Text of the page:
1. blankPam Ecrement

    Good stuff here, my friend. The theme of how we frame and reframe things is a powerful one. I was often talking about this theme when I was still in clinical practice. I used to tell my clients and our memory is not like a videotape in HD. Your words about “words” also mesh with a lot of I have been writing about words. Thanks!!

    1. blankLisaNotes Post author

      I know you gave such wise advice not only during your counseling years, but now, too. I’m on page 180 of your book! I’m excited to continue seeing Becky’s story play out in the conclusion.

  2. blankRebecca Jones

    We speak either life or death as Proverbs says, death is like everyone’s first language. And is is like we take it too seriously or not seriously enough. I don’t think we have to pick apart everything but we need to know Jesus says it’s not what goes in but what comes out that defiles us. So much of the Bible is about what we say.

    1. blankLisaNotes Post author

      Hmm…that’s a good question, Sherry. I haven’t heard if there will be an audio version. It was published this March by Abilene Christian University Press and Leafwood Publishers, so if I had to guess, I’d say probably not. ?

  3. blankRebecca Hastings

    This is so important, and so often I forget. I say, “Have a great day” as my kids leave but long for them to know it’s okay to have an okay day or even a lousy day. Such a simple truth that we can use to live life more authentically, more fully, and more in line with God’s truth.

    1. blankLisaNotes Post author

      I know, Becky. I often say the same thing, as if everything has to be “great!” when life isn’t always that way. I assume we all know what each other means, but sometimes it might feel more authentic if we’d be more specific about what we expect out of a day. 🙂

  4. blankDianna

    Wow! This gives me a lot to think about. I’m leaving this comment on 9-11 and I think my fixation on safety at times comes as a result of 9-11-2001. But it really makes me stop and think about how I frame my words and the pictures it puts out there for those I am speaking with. Thank you, Lisa, for sharing about this book.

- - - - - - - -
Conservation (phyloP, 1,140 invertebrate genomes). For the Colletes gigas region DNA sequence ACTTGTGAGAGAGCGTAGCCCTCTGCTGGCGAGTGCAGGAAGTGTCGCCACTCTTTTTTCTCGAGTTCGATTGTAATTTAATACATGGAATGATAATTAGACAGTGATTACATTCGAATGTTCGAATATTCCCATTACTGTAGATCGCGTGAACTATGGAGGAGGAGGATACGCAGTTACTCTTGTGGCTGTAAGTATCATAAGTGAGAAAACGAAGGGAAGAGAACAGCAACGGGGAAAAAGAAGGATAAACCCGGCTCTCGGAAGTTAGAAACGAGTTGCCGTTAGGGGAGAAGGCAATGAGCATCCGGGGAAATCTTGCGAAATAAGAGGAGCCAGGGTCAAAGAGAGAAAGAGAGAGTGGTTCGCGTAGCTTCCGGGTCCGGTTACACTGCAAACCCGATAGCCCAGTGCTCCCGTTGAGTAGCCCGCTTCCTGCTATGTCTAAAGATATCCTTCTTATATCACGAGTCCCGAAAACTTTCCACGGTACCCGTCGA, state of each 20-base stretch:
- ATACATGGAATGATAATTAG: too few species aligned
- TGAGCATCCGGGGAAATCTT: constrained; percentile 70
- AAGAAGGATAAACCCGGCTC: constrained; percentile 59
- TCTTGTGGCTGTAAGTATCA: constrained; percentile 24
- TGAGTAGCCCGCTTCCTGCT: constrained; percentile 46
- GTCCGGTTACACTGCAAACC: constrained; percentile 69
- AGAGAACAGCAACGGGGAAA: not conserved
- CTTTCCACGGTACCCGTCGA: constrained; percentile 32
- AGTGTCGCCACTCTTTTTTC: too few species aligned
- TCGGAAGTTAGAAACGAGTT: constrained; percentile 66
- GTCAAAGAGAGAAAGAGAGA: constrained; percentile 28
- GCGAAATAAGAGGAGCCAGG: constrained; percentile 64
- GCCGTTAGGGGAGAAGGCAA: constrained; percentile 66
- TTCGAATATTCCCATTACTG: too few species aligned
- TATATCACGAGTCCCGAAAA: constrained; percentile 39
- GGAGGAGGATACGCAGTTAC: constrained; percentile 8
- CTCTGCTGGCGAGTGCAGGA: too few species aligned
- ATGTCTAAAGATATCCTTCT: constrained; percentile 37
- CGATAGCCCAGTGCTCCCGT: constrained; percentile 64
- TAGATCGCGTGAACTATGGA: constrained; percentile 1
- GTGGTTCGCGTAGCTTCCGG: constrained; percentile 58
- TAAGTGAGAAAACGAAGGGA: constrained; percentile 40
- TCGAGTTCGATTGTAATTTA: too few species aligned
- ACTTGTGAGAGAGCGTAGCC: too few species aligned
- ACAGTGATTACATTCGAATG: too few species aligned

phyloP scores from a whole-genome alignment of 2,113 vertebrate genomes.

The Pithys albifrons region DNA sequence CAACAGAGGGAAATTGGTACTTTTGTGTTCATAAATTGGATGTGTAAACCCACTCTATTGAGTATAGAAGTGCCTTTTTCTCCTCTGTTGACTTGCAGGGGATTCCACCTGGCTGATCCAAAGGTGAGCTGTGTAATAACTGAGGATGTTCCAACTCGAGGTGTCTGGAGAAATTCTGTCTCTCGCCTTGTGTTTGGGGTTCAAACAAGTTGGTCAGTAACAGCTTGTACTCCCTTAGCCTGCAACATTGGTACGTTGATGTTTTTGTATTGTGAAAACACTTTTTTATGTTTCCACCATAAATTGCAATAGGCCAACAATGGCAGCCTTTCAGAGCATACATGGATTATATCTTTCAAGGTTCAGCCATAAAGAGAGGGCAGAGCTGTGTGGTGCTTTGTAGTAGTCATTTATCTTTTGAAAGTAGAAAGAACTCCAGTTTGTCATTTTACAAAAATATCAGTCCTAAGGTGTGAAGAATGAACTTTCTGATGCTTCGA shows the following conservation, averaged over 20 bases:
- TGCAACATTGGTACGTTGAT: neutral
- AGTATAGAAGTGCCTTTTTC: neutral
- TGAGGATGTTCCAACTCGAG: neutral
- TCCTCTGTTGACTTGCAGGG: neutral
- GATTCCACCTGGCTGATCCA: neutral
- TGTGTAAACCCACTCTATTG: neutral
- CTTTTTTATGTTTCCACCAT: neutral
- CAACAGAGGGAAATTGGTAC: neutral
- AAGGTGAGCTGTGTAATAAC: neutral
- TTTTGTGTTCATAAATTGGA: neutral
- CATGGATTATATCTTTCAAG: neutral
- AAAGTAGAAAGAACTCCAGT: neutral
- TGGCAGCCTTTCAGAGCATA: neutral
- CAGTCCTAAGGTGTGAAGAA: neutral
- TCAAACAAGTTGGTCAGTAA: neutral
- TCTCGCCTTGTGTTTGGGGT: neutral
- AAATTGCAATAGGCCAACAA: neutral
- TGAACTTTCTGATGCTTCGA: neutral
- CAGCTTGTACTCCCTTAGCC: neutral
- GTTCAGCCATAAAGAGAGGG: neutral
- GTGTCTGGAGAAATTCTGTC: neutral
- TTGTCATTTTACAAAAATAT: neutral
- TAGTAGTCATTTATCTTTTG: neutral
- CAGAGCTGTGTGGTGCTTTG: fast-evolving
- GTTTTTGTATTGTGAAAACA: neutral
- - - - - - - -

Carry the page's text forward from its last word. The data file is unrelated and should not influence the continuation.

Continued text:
1. blankLisaNotes Post author

      Yes, I think this has even more meaning in light of events like 9/11, Dianna. I totally get what you’re saying. That day shifted a lot of things for us. When my soul starts drifting more towards safety in circumstances than in Christ, I know I need to do some deeper soul work.

  5. blankJoanne Viola

    Such wisdom in framing our thoughts correctly. You brought back to mind the very words my mom used to say as my brother and I would leave for school: “Remember, walk with The King today!” I must admit, those words framed my days well. It was quite hard to cheat or get into trouble at school when those words echoed in your head all day 🙂 My list of books to read yet grows again!

    1. blankLisaNotes Post author

      What a beautiful saying from your mom, Joanne! That’s a great message to be sent off with. You were blessed. I’ll have to borrow her words to say to others as well as to say to myself. 🙂

  6. blankLaurie

    I read one time that telling your kids (or grandkids) “Be careful” makes them more likely to be fearful and afraid. I, however, am guilty of telling my kids exactly that (and grandkids too!) How much better to say “I love you!” as they are walking out the door.

    I like all your quotes, but the one about “there is always another way of looking at it” one is especially meaningful to me.

    1. blankLisaNotes Post author

      That’s interesting, Laurie…I can believe that. I’ve read that having more locks on our doors can make us more afraid as well. I guess those things remind us of danger lurking around. (Even though they also can help us feel more secure. lol) I’ve tried to not say “Be careful” every time now, as if saying it was a guarantee that it would work, and instead entrust them to God. Although I do still often say, “Drive slowly!” to my kids. 🙂